Records of MacTaggart Scott & Co Ltd, hydraulic engineers, Midlothian, Scotland

Scope and Content

  • Administrative records, 1899-2014;
  • Corporate records, 1907-2010;
  • Shareholding records, 1907-1960;
  • Legal records, 1909-1992;
  • Financial records, 1899-2009;
  • Production records, 1899-1998;
  • Staff and employment records, 1899-2013;
  • Property and plant records, 1899-2008;
  • Marketing records, c1930-2014;
  • Company history records, 1934-1998;
  • Subsidiary companies records, 1972-2013;
  • Photographs and videos, c20th century;
  • Patrick Prenter records, 1886-2001;
  • Trade associations, 1934-1989;
  • William MacTaggart, 1989;
  • Founders and former board members records, 1878-1997.

Administrative / Biographical History

MacTaggart Scott & Co Ltd was founded 1898 in Loanhead, Edinburgh, by  Hugh Holmes MacTaggart (1867-1930) and  Robert Grigor Scott (1870-1940). Hugh MacTaggart was the son of William MacTaggart (1835-1910), the Scottish landscape and marine painter. MacTaggart was educated at the Royal High School in Edinburgh before entering an apprenticeship at the Rosebank Ironworks of Messrs Brown Bros & Co Ltd. The company specialised in hydraulic steam reversing engines for shipping, and in 1894 MacTaggart was appointed works manager.

Robert Grigor Scott was the son of a bank inspector. His engineering apprenticeship was divided between Napier Brothers and Lees Anderson. During his last year at Lees Anderson he attended evening classes at the Glasgow and West Scotland Technical College where he matriculated in naval architecture. Scott joined the Brown Brothers company in 1892 and within five years became one of the firm's leading draughtsman, but in 1897 he left the company due to poor health. MacTaggart and Scott worked very closely at Brown Brothers, and their friendship continued after Scott’s departure. They discussed starting their own hydraulic and engineering company. After each approaching their families they were given a loan of £3,300 (with the bulk of the funding coming from William MacTaggart who pledged £3,000) to start the business. Loanhead was chosen as a suitable site due to its transport links and its supply of labour from both the town and the surrounding area.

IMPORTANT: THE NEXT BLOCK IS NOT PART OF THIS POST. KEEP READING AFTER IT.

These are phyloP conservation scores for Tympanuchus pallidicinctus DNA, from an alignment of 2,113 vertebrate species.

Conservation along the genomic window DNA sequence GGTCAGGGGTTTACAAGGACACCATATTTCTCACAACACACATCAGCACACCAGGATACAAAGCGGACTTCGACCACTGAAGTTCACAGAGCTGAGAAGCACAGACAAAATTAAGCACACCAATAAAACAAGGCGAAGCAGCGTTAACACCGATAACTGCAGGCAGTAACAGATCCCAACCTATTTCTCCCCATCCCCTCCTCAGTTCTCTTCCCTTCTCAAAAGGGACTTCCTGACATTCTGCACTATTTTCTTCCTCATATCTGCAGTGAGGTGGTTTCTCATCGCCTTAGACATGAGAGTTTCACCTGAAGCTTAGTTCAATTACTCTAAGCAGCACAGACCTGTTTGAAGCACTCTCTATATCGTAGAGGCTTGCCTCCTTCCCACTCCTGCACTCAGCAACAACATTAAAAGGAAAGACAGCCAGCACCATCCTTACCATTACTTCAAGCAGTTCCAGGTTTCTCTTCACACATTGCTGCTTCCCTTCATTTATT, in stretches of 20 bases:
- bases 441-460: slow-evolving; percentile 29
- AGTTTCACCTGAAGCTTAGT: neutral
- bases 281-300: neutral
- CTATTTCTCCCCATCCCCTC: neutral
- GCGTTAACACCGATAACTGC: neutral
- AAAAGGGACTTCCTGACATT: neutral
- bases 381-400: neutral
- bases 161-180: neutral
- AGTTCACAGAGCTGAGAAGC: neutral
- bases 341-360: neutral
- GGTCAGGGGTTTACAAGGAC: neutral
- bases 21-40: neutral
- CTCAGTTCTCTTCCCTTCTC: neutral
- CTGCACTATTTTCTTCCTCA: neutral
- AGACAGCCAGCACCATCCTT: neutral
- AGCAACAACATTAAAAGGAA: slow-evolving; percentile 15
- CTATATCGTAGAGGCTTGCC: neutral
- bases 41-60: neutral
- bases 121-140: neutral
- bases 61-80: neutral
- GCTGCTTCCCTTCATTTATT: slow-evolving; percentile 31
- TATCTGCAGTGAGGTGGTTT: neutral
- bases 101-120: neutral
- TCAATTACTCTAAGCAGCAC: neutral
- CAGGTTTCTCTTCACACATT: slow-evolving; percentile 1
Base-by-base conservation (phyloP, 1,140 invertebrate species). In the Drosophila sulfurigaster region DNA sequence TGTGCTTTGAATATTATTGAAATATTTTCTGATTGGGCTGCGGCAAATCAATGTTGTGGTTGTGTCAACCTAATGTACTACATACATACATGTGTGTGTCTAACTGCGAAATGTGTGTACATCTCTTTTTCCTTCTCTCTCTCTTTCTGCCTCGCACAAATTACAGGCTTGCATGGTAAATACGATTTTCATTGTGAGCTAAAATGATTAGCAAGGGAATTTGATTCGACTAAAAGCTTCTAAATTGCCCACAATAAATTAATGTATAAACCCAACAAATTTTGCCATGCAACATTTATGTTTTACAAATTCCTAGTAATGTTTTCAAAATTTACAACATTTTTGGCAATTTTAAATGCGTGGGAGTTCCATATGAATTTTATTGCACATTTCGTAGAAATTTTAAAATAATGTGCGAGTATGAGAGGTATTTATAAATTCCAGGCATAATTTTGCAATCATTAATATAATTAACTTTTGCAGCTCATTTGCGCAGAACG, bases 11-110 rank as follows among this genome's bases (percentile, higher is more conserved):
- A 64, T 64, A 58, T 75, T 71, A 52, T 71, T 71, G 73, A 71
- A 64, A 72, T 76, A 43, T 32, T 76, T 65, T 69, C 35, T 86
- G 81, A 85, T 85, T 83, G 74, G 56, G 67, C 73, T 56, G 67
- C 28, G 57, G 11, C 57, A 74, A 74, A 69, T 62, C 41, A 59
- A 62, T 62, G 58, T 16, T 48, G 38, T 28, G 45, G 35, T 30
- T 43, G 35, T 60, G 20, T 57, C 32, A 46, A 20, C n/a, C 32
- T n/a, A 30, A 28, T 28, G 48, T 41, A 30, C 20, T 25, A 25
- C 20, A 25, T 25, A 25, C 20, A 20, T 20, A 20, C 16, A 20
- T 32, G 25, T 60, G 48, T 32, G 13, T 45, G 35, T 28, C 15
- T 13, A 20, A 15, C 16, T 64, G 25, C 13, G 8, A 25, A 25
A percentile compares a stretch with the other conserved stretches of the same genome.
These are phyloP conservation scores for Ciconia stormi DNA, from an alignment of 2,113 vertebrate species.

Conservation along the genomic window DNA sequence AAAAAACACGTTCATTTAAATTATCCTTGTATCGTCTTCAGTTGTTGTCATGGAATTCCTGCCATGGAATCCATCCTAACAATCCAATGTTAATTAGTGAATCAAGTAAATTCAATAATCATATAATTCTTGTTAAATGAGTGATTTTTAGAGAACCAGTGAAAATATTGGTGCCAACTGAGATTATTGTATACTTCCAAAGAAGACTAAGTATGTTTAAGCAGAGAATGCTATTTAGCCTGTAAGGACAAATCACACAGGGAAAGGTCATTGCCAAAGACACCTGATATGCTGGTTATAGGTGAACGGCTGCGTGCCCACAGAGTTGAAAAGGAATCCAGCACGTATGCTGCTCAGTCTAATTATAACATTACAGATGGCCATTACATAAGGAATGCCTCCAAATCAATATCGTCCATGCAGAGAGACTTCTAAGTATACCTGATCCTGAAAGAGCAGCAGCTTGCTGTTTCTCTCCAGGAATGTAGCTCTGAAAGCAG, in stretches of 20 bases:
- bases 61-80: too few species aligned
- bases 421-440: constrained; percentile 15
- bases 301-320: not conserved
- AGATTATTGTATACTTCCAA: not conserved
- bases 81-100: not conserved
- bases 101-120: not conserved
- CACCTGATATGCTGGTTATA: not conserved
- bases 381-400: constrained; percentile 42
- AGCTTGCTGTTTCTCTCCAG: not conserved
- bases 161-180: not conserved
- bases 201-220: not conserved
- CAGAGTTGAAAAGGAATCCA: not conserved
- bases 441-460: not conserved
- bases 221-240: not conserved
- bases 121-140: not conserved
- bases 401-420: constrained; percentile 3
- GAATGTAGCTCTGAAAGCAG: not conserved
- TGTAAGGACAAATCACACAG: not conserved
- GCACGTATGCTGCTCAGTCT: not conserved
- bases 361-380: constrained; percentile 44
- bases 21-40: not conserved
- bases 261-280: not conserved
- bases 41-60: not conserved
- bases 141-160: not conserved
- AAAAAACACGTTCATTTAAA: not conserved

The company's first commercial order came in 1899 when a tweed manufacturer, the Ballantyne Brothers, commissioned a 12-ton wagon turntable. Much of their early work involved repair and maintenance at local mills and factories, however their most important early products were hydraulic cranes, steering gears, telemotors and reversing engines, which helped establish strong links with the British shipbuilding industry. By 1900 the company had already illustrated their desire to expand internationally and applied for inclusion in the list of Admiralty tenders.

In 1904 they began making steering telemotors for ships. The increasing size of steamships meant that manual steering was becoming more difficult and dangerous. The telemotor helped to convey orders and improve accuracy, and went on to establish the reputation of MacTaggart Scott worldwide.